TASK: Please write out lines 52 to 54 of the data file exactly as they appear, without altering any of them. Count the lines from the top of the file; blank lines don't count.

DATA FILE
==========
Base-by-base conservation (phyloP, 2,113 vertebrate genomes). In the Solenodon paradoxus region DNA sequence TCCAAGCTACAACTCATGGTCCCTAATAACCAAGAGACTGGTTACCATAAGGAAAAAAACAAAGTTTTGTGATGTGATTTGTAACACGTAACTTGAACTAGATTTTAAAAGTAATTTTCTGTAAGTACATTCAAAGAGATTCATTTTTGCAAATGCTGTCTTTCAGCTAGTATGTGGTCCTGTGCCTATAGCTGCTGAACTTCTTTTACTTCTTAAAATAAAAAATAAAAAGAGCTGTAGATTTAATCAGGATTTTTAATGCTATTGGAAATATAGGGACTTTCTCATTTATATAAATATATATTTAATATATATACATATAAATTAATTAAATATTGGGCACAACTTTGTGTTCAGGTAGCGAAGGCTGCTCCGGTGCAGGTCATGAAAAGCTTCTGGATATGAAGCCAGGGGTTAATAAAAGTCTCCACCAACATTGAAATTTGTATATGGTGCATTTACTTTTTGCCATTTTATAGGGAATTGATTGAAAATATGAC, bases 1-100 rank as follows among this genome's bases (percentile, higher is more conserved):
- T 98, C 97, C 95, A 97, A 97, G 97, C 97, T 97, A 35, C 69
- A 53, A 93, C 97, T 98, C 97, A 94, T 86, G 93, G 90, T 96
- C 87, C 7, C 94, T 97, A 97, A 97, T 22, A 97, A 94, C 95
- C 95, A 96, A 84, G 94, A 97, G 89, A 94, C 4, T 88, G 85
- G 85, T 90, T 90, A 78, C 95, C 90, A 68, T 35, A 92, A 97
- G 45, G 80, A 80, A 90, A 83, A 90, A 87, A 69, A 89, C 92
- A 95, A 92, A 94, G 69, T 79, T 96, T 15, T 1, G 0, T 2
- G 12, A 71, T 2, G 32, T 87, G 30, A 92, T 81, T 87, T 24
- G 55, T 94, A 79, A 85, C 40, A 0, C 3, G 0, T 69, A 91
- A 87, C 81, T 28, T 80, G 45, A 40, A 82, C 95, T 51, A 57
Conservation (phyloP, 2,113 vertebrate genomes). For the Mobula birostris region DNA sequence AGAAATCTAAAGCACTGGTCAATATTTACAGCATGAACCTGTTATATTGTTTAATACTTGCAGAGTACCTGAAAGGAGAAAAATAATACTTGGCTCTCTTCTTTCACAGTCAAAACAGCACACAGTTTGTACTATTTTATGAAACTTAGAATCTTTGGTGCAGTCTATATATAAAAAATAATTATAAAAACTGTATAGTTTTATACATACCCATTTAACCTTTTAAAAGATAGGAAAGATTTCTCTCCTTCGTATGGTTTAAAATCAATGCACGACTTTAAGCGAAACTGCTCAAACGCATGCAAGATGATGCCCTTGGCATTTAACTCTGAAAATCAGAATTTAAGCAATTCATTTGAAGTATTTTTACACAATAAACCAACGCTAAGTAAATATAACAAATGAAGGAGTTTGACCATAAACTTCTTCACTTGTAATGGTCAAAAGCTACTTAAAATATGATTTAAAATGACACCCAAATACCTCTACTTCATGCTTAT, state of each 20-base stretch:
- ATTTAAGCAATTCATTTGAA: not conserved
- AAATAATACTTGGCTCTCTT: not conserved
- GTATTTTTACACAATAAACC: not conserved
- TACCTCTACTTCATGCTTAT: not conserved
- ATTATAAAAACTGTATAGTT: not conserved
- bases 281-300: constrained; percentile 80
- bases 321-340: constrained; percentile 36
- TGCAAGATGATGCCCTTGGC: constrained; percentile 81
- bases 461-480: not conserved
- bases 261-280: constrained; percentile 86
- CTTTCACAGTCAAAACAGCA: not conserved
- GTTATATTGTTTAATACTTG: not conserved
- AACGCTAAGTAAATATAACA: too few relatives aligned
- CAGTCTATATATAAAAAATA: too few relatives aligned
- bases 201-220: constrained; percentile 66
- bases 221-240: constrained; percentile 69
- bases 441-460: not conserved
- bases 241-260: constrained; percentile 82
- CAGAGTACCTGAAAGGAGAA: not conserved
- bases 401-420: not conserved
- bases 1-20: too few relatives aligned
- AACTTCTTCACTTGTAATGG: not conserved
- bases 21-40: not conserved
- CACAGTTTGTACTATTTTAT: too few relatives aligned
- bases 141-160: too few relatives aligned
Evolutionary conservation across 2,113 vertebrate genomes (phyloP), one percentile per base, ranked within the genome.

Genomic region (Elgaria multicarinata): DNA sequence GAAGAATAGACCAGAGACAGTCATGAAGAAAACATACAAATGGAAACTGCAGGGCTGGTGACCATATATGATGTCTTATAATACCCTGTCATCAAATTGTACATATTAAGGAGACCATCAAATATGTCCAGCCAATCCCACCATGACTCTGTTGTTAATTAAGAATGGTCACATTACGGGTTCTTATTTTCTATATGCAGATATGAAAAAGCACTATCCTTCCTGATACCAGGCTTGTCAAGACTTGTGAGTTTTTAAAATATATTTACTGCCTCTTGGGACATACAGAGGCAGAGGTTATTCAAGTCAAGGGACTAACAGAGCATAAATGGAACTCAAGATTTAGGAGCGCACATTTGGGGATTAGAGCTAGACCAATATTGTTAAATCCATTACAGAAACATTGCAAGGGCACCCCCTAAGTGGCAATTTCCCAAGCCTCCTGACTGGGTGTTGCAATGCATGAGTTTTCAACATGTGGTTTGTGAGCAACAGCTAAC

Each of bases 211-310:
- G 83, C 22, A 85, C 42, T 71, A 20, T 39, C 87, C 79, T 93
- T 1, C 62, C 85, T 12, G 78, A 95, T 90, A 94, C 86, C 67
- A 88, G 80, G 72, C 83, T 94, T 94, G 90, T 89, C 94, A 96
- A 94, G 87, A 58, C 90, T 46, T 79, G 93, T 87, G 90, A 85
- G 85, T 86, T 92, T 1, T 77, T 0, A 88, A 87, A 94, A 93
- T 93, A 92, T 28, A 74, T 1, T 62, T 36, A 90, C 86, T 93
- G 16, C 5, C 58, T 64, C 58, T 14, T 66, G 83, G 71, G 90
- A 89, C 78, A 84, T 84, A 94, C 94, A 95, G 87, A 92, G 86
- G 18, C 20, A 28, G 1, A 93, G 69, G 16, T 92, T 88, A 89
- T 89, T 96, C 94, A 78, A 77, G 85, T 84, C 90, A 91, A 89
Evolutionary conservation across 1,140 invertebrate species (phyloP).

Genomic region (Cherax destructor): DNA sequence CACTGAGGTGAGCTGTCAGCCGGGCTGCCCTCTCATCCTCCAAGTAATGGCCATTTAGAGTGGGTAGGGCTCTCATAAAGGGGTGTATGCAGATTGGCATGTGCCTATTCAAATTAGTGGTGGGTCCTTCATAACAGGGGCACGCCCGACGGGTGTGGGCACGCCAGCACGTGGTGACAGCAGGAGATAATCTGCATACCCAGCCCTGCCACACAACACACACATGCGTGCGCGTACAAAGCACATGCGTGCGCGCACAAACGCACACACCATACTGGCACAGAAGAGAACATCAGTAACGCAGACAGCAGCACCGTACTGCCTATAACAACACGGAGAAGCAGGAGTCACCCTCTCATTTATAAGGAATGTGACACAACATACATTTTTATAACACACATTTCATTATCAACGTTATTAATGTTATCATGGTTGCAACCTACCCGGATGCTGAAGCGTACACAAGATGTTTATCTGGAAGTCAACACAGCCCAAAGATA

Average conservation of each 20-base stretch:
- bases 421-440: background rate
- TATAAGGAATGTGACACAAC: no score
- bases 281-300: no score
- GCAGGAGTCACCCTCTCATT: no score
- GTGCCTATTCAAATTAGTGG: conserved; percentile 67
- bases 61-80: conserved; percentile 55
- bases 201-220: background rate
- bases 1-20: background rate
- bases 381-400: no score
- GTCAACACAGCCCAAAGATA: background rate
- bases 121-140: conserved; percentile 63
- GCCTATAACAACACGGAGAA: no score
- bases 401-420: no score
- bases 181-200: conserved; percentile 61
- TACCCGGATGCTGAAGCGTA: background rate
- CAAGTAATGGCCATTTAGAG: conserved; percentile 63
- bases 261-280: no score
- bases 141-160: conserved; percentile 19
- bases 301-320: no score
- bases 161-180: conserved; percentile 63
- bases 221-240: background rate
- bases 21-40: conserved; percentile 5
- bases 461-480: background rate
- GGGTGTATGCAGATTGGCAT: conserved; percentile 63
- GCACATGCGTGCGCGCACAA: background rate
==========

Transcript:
Genomic region (Cherax destructor): DNA sequence CACTGAGGTGAGCTGTCAGCCGGGCTGCCCTCTCATCCTCCAAGTAATGGCCATTTAGAGTGGGTAGGGCTCTCATAAAGGGGTGTATGCAGATTGGCATGTGCCTATTCAAATTAGTGGTGGGTCCTTCATAACAGGGGCACGCCCGACGGGTGTGGGCACGCCAGCACGTGGTGACAGCAGGAGATAATCTGCATACCCAGCCCTGCCACACAACACACACATGCGTGCGCGTACAAAGCACATGCGTGCGCGCACAAACGCACACACCATACTGGCACAGAAGAGAACATCAGTAACGCAGACAGCAGCACCGTACTGCCTATAACAACACGGAGAAGCAGGAGTCACCCTCTCATTTATAAGGAATGTGACACAACATACATTTTTATAACACACATTTCATTATCAACGTTATTAATGTTATCATGGTTGCAACCTACCCGGATGCTGAAGCGTACACAAGATGTTTATCTGGAAGTCAACACAGCCCAAAGATA

Average conservation of each 20-base stretch:
- bases 421-440: background rate